Why You Should Consider Hiring Candidates with Criminal Histories

A Guest Blog for the EmpLAWyerologist [Pt. 1]

This week we have a special guest blogger, with a very unique perspective on the subject of hiring candidates with criminal histories. Her name is Lisa Forbes. Lisa has studied law and various rehabilitation treatments to learn how to restore herself and others with criminal histories. Through her work in the prison system, the Illinois Institute for Community Law and Free F.U.T.U.R.E.S., Lisa has helped countless restored citizens develop skills to gain employment and identify employment opportunities. Lisa’s mission is to change the mindsets of the decision makers in companies so that they can see employing restored citizens as a viable, safe and profitable option. You can learn more about Lisa by visiting her website and by connecting with her on LinkedIn. Join The EmpLAWyerologist after the jump in the first of this two (maybe three)-part interview/post to hear what Lisa has to say to employers on this very relevant, and very timely issue.

Q: You recently wrote that “EEOC is Right, But Also So Very Wrong.” What do you mean by that?

 A: EEOC includes restored citizens in its definition of those Americans who should be afforded the opportunity to work. This is positive because hiring restored citizens is good for employers, for workforce competitiveness, for social safety, and for the country. The EEOC has also done some things that work against this goal, however.

Q: What is a “restored citizen” and how is that inclusion among those who should have job opportunities a positive?

A: A restored citizen refers to someone who has or is in the process of restoring their lives after incarceration.

In answer to the second part of the question, in addition to needing consumers of goods and services, businesses also need good employees. By ignoring qualified candidates simply because they happen to be a restored citizen, businesses are missing out on high-caliber contributors to their bottom line.

Restored citizens, paradoxically, are often some of the best employees. They are usually so happy to be hired, so conscious of how difficult it is for them to get a job, they often will do whatever it takes just to keep that job once they get it. Restored citizens who are gainfully employed are much less likely to re-offend than those who remain unemployed upon release.

Believe it or not, many restored citizens have valuable skills that they have used to run profitable street operations that are in fact transferable into almost any business and any industry.  They may therefore know a lot about how to create a money-making enterprise, and could help you to legally make money in yours.  Many restored citizens have also earned college degrees and professional certificates while incarcerated, making them well qualified for more than a mere entry-level transitional job, and make life-long careers out of those jobs.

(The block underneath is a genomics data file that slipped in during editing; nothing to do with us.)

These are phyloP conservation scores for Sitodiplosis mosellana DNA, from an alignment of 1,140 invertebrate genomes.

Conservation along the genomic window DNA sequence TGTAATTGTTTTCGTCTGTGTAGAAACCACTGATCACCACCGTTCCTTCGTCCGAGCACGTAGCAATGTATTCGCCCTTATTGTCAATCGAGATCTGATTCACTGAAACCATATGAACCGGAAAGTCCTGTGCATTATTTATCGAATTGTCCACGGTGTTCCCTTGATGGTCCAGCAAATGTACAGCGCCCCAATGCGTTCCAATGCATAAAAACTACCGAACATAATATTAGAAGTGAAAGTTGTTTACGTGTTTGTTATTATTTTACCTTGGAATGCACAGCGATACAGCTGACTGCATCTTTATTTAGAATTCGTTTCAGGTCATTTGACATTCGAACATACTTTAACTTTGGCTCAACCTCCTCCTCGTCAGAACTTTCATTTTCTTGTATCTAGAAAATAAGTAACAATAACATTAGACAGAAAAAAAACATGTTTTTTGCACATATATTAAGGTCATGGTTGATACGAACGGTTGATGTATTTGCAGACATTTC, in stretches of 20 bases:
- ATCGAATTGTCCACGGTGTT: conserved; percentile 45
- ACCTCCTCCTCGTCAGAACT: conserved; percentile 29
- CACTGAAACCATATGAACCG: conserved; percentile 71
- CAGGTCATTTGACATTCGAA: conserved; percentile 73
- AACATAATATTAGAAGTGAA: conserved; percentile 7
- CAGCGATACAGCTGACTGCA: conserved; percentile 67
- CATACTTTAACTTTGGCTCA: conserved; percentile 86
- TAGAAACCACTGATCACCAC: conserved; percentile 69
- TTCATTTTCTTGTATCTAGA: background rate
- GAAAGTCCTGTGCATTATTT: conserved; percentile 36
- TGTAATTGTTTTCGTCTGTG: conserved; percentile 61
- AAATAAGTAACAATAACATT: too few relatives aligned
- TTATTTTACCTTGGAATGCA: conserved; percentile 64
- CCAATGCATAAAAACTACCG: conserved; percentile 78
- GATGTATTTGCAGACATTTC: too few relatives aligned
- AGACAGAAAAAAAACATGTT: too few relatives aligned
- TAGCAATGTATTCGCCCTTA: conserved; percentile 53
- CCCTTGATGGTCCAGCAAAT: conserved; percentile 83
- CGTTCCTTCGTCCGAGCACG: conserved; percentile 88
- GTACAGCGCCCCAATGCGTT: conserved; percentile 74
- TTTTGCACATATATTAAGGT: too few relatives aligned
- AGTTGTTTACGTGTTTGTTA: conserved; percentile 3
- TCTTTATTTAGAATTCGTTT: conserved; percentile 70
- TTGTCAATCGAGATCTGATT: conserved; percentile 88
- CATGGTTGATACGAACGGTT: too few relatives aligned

Q: What then, do you think EEOC is doing right, and what would you like to see them do differently?

A: The EEOC is right in not claiming that restored citizens are a protected class.  Restored citizens have no entitlement or right to be hired, and no one disputes that.

The EEOC is wrong in making this issue a matter of litigation. It is treating employers like the enemy, rather than making the business case that would persuade employers to be their partner. The EEOC has sued companies for using the same type of background check that it uses.  It has offered a detailed list of best practices for employers to follow when utilizing criminal history information in employment decisions. If it is implementing its own best practices, it should be willing to present its procedures as a template other companies could copy in order to avoid litigation.  Instead, the agency maintains that its own policies and practices are irrelevant as a matter of law.  It is the epitome of hypocrisy for EEOC to hold employers to a certain standard but not reveal its own procedures and processes for background checks.